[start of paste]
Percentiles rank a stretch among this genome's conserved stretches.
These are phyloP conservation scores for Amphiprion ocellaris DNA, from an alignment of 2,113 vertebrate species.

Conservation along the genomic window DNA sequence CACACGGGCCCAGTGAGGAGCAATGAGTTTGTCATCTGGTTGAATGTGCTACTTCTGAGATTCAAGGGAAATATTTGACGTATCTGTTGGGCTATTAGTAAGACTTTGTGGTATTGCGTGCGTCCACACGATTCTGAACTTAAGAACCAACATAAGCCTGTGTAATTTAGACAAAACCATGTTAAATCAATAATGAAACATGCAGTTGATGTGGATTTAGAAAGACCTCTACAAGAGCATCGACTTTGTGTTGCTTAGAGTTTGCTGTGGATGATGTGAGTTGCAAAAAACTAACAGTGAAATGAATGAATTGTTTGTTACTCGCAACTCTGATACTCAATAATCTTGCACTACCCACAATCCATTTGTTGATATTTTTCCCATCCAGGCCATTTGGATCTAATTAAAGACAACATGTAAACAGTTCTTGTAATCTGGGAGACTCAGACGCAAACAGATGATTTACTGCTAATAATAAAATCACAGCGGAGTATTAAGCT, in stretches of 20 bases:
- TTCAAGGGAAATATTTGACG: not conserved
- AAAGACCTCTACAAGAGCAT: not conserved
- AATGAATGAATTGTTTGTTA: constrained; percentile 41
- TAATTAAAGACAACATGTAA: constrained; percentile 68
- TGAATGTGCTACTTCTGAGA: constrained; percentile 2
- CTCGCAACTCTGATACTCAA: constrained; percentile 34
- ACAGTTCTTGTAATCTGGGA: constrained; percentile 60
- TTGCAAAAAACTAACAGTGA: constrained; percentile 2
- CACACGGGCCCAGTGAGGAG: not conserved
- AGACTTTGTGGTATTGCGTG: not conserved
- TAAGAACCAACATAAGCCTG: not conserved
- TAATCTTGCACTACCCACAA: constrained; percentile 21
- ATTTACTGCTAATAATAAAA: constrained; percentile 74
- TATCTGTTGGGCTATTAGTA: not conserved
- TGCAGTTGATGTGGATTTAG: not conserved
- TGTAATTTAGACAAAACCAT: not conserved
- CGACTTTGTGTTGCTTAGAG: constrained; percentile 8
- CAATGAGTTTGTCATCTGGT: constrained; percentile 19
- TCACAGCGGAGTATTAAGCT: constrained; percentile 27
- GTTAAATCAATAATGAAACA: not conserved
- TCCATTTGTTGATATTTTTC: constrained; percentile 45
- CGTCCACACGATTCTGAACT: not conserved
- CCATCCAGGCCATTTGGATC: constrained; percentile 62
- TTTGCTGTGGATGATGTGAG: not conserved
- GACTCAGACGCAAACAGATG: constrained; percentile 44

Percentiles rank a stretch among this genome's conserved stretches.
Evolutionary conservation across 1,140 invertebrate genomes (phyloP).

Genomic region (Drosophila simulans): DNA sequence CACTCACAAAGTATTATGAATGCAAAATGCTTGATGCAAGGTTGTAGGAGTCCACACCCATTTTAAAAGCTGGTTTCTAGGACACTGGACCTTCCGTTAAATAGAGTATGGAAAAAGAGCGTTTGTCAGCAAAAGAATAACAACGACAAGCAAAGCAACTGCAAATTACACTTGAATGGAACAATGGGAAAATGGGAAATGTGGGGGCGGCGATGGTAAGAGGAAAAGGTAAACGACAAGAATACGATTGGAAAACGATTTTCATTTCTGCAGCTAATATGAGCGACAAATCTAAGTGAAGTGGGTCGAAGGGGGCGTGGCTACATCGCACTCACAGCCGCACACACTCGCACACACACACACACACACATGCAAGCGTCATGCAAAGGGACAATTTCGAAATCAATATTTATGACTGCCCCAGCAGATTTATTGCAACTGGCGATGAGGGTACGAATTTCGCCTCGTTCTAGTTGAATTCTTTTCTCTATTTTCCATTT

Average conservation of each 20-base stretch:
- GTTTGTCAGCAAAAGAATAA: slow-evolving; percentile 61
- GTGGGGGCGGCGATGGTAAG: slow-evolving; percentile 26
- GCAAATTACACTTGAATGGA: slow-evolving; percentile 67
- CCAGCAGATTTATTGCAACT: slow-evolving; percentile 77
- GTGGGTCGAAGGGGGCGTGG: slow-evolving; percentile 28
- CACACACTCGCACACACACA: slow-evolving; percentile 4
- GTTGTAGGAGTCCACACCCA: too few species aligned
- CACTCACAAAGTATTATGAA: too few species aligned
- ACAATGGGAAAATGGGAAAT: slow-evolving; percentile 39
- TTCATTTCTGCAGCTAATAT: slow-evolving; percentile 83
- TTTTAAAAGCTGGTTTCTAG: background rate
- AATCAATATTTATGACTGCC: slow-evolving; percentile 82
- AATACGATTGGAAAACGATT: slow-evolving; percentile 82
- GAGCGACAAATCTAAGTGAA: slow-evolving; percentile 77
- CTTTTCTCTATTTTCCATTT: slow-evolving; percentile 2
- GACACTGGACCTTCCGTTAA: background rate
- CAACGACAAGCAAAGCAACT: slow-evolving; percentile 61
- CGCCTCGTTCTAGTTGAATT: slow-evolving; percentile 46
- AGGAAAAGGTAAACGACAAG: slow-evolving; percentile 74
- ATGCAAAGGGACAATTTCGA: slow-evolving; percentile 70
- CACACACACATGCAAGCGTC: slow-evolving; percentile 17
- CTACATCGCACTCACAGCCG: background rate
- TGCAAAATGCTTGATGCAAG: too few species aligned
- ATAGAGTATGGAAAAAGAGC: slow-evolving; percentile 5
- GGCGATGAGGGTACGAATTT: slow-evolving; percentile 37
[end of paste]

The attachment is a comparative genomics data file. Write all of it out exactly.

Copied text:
Percentiles rank a stretch among this genome's conserved stretches.
These are phyloP conservation scores for Amphiprion ocellaris DNA, from an alignment of 2,113 vertebrate species.

Conservation along the genomic window DNA sequence CACACGGGCCCAGTGAGGAGCAATGAGTTTGTCATCTGGTTGAATGTGCTACTTCTGAGATTCAAGGGAAATATTTGACGTATCTGTTGGGCTATTAGTAAGACTTTGTGGTATTGCGTGCGTCCACACGATTCTGAACTTAAGAACCAACATAAGCCTGTGTAATTTAGACAAAACCATGTTAAATCAATAATGAAACATGCAGTTGATGTGGATTTAGAAAGACCTCTACAAGAGCATCGACTTTGTGTTGCTTAGAGTTTGCTGTGGATGATGTGAGTTGCAAAAAACTAACAGTGAAATGAATGAATTGTTTGTTACTCGCAACTCTGATACTCAATAATCTTGCACTACCCACAATCCATTTGTTGATATTTTTCCCATCCAGGCCATTTGGATCTAATTAAAGACAACATGTAAACAGTTCTTGTAATCTGGGAGACTCAGACGCAAACAGATGATTTACTGCTAATAATAAAATCACAGCGGAGTATTAAGCT, in stretches of 20 bases:
- TTCAAGGGAAATATTTGACG: not conserved
- AAAGACCTCTACAAGAGCAT: not conserved
- AATGAATGAATTGTTTGTTA: constrained; percentile 41
- TAATTAAAGACAACATGTAA: constrained; percentile 68
- TGAATGTGCTACTTCTGAGA: constrained; percentile 2
- CTCGCAACTCTGATACTCAA: constrained; percentile 34
- ACAGTTCTTGTAATCTGGGA: constrained; percentile 60
- TTGCAAAAAACTAACAGTGA: constrained; percentile 2
- CACACGGGCCCAGTGAGGAG: not conserved
- AGACTTTGTGGTATTGCGTG: not conserved
- TAAGAACCAACATAAGCCTG: not conserved
- TAATCTTGCACTACCCACAA: constrained; percentile 21
- ATTTACTGCTAATAATAAAA: constrained; percentile 74
- TATCTGTTGGGCTATTAGTA: not conserved
- TGCAGTTGATGTGGATTTAG: not conserved
- TGTAATTTAGACAAAACCAT: not conserved
- CGACTTTGTGTTGCTTAGAG: constrained; percentile 8
- CAATGAGTTTGTCATCTGGT: constrained; percentile 19
- TCACAGCGGAGTATTAAGCT: constrained; percentile 27
- GTTAAATCAATAATGAAACA: not conserved
- TCCATTTGTTGATATTTTTC: constrained; percentile 45
- CGTCCACACGATTCTGAACT: not conserved
- CCATCCAGGCCATTTGGATC: constrained; percentile 62
- TTTGCTGTGGATGATGTGAG: not conserved
- GACTCAGACGCAAACAGATG: constrained; percentile 44

Percentiles rank a stretch among this genome's conserved stretches.
Evolutionary conservation across 1,140 invertebrate genomes (phyloP).

Genomic region (Drosophila simulans): DNA sequence CACTCACAAAGTATTATGAATGCAAAATGCTTGATGCAAGGTTGTAGGAGTCCACACCCATTTTAAAAGCTGGTTTCTAGGACACTGGACCTTCCGTTAAATAGAGTATGGAAAAAGAGCGTTTGTCAGCAAAAGAATAACAACGACAAGCAAAGCAACTGCAAATTACACTTGAATGGAACAATGGGAAAATGGGAAATGTGGGGGCGGCGATGGTAAGAGGAAAAGGTAAACGACAAGAATACGATTGGAAAACGATTTTCATTTCTGCAGCTAATATGAGCGACAAATCTAAGTGAAGTGGGTCGAAGGGGGCGTGGCTACATCGCACTCACAGCCGCACACACTCGCACACACACACACACACACATGCAAGCGTCATGCAAAGGGACAATTTCGAAATCAATATTTATGACTGCCCCAGCAGATTTATTGCAACTGGCGATGAGGGTACGAATTTCGCCTCGTTCTAGTTGAATTCTTTTCTCTATTTTCCATTT

Average conservation of each 20-base stretch:
- GTTTGTCAGCAAAAGAATAA: slow-evolving; percentile 61
- GTGGGGGCGGCGATGGTAAG: slow-evolving; percentile 26
- GCAAATTACACTTGAATGGA: slow-evolving; percentile 67
- CCAGCAGATTTATTGCAACT: slow-evolving; percentile 77
- GTGGGTCGAAGGGGGCGTGG: slow-evolving; percentile 28
- CACACACTCGCACACACACA: slow-evolving; percentile 4
- GTTGTAGGAGTCCACACCCA: too few species aligned
- CACTCACAAAGTATTATGAA: too few species aligned
- ACAATGGGAAAATGGGAAAT: slow-evolving; percentile 39
- TTCATTTCTGCAGCTAATAT: slow-evolving; percentile 83
- TTTTAAAAGCTGGTTTCTAG: background rate
- AATCAATATTTATGACTGCC: slow-evolving; percentile 82
- AATACGATTGGAAAACGATT: slow-evolving; percentile 82
- GAGCGACAAATCTAAGTGAA: slow-evolving; percentile 77
- CTTTTCTCTATTTTCCATTT: slow-evolving; percentile 2
- GACACTGGACCTTCCGTTAA: background rate
- CAACGACAAGCAAAGCAACT: slow-evolving; percentile 61
- CGCCTCGTTCTAGTTGAATT: slow-evolving; percentile 46
- AGGAAAAGGTAAACGACAAG: slow-evolving; percentile 74
- ATGCAAAGGGACAATTTCGA: slow-evolving; percentile 70
- CACACACACATGCAAGCGTC: slow-evolving; percentile 17
- CTACATCGCACTCACAGCCG: background rate
- TGCAAAATGCTTGATGCAAG: too few species aligned
- ATAGAGTATGGAAAAAGAGC: slow-evolving; percentile 5
- GGCGATGAGGGTACGAATTT: slow-evolving; percentile 37